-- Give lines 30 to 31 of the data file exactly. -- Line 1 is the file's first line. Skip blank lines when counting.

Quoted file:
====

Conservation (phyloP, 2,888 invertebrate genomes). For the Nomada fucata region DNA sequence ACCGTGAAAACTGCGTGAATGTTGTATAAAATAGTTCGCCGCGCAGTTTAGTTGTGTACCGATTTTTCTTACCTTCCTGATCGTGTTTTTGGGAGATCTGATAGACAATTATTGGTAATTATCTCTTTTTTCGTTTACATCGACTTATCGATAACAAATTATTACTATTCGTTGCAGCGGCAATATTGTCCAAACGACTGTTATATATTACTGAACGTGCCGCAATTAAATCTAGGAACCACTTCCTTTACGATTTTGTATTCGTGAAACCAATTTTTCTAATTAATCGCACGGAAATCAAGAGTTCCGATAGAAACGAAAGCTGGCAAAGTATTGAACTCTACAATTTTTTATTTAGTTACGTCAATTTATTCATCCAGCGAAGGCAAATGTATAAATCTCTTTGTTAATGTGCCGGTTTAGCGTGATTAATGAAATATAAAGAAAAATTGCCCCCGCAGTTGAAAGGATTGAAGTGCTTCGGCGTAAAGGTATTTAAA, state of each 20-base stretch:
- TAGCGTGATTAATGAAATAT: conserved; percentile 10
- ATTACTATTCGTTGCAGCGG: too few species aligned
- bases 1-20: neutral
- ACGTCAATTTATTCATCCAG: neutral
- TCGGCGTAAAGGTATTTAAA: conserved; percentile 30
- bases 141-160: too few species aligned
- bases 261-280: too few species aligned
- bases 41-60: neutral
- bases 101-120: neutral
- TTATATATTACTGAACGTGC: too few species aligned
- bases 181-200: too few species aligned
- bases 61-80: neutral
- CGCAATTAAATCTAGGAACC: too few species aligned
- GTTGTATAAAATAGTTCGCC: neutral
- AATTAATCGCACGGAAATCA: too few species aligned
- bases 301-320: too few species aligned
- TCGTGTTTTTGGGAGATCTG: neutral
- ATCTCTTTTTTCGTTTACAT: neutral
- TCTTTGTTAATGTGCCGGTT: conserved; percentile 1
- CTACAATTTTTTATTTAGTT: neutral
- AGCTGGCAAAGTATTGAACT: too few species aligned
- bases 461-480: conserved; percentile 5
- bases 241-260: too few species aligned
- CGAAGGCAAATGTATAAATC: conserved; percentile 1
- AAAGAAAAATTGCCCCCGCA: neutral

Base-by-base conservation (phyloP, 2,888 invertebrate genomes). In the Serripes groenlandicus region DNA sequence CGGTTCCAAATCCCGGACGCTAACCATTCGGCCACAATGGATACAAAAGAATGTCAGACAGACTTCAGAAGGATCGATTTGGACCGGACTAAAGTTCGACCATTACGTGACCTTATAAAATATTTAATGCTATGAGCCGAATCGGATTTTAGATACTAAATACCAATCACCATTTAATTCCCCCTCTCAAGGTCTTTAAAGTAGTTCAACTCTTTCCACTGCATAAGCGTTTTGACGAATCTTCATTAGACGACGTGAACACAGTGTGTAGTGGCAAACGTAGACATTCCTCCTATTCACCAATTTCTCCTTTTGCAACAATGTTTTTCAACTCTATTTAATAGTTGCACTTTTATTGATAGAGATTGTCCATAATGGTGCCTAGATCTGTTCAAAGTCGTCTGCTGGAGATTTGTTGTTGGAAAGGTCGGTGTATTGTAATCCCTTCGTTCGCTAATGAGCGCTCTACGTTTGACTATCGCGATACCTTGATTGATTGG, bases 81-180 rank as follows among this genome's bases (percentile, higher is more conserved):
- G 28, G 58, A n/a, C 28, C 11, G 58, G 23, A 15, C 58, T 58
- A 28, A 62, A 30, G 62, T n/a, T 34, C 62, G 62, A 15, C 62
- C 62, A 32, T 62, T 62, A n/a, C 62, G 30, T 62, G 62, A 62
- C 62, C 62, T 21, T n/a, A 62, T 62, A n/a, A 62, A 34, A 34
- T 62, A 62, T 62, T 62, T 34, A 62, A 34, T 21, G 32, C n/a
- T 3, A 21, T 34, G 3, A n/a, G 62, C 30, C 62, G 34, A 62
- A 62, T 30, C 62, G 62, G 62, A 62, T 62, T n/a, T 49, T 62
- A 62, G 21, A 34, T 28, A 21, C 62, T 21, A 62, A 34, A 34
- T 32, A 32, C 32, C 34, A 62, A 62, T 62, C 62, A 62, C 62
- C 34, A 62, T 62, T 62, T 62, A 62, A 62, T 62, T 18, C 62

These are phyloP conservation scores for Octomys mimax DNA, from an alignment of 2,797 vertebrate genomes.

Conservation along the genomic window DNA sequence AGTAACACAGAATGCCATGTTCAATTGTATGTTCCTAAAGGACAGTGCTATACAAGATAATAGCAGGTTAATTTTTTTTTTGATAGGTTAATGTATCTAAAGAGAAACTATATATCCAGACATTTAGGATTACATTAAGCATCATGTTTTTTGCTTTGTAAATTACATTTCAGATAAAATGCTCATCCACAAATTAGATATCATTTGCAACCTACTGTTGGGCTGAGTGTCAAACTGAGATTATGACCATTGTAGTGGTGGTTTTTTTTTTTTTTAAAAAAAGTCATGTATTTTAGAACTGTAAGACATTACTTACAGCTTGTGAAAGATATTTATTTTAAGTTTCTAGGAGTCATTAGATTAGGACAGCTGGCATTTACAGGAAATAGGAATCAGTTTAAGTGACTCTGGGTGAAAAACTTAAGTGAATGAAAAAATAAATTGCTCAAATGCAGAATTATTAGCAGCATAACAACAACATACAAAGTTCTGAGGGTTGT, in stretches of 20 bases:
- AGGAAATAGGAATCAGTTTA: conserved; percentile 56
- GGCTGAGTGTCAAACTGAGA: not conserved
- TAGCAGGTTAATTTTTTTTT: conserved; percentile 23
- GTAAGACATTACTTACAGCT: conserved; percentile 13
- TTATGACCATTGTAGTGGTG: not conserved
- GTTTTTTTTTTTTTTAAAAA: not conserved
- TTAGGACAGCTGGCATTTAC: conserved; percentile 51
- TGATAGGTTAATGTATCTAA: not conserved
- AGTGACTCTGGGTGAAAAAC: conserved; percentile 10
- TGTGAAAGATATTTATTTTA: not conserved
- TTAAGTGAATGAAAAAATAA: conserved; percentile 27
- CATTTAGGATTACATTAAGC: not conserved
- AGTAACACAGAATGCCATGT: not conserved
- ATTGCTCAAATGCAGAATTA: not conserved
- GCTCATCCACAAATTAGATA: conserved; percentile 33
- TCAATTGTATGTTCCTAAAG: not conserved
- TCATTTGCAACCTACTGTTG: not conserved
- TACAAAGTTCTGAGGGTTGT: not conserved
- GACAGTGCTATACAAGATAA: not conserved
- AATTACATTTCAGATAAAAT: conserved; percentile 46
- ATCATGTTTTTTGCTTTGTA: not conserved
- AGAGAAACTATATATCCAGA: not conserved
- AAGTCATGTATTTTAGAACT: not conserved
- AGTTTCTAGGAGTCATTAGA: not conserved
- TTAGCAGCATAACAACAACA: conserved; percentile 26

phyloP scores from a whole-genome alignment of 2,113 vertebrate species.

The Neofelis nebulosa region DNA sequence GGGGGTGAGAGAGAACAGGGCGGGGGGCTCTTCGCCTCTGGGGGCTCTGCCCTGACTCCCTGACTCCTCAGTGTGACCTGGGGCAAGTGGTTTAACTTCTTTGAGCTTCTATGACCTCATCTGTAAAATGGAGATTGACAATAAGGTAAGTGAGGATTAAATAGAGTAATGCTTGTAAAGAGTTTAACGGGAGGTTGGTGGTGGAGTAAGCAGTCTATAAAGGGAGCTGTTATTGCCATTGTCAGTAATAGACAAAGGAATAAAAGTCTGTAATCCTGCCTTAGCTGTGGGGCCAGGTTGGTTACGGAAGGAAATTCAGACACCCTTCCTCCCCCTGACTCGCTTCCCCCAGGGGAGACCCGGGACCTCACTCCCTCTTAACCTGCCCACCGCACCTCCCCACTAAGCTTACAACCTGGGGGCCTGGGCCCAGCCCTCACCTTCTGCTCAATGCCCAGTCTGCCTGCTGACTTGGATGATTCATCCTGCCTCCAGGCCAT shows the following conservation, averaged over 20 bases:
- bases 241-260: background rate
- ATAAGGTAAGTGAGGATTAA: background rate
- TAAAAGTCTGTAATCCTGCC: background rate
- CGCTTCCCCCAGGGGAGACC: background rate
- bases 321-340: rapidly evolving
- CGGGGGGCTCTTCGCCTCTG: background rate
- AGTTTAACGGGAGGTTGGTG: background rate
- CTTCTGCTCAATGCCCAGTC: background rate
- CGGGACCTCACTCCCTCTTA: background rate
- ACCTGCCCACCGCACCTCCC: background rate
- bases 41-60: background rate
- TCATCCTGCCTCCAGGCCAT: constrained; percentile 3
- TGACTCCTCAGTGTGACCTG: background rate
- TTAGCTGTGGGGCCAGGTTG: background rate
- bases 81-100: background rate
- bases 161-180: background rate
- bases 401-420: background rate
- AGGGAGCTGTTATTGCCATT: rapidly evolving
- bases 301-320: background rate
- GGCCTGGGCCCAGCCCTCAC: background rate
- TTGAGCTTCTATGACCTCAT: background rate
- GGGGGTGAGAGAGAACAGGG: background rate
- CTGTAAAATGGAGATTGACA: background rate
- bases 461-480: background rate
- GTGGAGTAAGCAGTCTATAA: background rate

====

- C 62, A 32, T 62, T 62, A n/a, C 62, G 30, T 62, G 62, A 62
- C 62, C 62, T 21, T n/a, A 62, T 62, A n/a, A 62, A 34, A 34